Published on Tuesday, November 16, 2004 by CommonDreams.org
Corrupt Before a Vote was Cast
by Alan Gilbert
Tom Zeller, Jr., “As Fast as Blogs See Vote Fraud, Web is Proving Rumors Wrong” (New York Times, November 12, p. A1) and John Schwartz, “Mostly Good Review for Electronic Voting” (A20) make some good points about seeming anomalies in Florida. But their fundamental claim that the November 2nd election was fair is wrong.
The right to vote is the most important democratic right. It mandates control over government by the people as opposed to tyranny.
Does the integrity of the vote exist in the United States? If our leaders were concerned about restoring confidence in the integrity of the right to vote, they would have gone out of their way to demonstrate fairness and transparency. No reasonable person could think given the 2000 election, they automatically had integrity.
But the November 2nd election was less transparent than in 2000. Officials substituted computerized voting machines which leave no paper trail to recount for comparatively accurate punch cards. Fifty million people, more than forty per cent of actual voters, used such machines. But in the Nevada primary, Dean Heller, the Secretary of State commissioned voting machines which did leave a paper trail. Solving the problem was neither expensive nor difficult. Yet needing to prove the integrity of elections, the Republicans and the voting machine makers stuck to touch screen, no paper record computers. Every ATM transaction leaves a paper trail. Gambling machines in Nevada are randomly checked. Only the most important right in a democracy is held prisoner by the false claims of politicians and manufacturers that no paper record can be provided.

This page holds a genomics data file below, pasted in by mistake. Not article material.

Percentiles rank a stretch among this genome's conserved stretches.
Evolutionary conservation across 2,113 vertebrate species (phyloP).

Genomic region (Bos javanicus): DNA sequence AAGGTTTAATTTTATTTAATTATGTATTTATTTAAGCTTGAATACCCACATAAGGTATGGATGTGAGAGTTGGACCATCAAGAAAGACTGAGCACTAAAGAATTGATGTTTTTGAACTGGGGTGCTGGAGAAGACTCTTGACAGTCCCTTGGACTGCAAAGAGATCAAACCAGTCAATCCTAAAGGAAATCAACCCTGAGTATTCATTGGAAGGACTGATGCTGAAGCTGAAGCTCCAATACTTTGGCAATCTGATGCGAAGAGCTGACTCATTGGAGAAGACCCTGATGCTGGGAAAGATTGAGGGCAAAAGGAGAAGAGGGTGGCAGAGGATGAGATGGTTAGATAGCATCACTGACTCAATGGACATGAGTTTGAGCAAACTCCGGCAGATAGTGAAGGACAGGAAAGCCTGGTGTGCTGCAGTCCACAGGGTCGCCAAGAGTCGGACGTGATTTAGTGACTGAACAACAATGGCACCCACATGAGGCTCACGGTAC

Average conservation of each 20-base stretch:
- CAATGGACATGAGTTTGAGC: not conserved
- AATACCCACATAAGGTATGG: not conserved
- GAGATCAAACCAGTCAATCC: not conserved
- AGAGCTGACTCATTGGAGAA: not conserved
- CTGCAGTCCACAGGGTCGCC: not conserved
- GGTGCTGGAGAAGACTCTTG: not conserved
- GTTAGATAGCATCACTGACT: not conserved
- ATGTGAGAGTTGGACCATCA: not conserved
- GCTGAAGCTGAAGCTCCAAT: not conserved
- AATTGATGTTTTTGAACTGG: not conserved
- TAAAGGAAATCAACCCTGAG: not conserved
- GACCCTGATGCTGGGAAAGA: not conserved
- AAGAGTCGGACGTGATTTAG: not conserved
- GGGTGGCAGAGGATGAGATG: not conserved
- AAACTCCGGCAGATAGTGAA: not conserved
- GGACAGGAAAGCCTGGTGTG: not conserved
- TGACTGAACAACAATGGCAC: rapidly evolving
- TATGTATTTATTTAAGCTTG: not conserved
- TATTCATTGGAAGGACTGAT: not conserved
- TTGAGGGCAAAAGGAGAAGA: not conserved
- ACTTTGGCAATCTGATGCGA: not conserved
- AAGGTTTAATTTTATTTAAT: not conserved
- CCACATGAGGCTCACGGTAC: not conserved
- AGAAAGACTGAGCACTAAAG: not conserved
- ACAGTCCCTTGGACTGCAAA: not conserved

A year and a half ago in the House of Representatives, many Republicans as well as Democrats would have voted for a paper trail. But Dennis Hastert and Tom Delay prevented a resolution from ever getting to the floor. The Help America Vote Act envisions a paper trail only in 2006. Why was the Republican leadership determined to prevent democracy in 2004?
Alone among democracies, in the United States, election officials - Secretaries of State – are partisan. Even so, one would think that the Glenda Hoods, Kenneth Blackwells and Donetta Davidsons would be concerned to do their jobs: to uphold the transparency of the right to vote. But in adopting touch screen machines with no paper record, they did the opposite. Companies such as Diebold, Electr onic Systems and Software and Sequoia Voting Systems gave 43% of the budget of the National Association of Secretaries of State (New York Times, September 12, 2004). They took the Secretaries to dinners and on cruises. Further, they provide “revolving door” employment. In 2003, the California Secretary of State Bill Jones becomes a consultant to Sequoia; his assistant secretary became an employee. Former Secretaries from Florida and Georgia have signed on with ES&S and Diebold.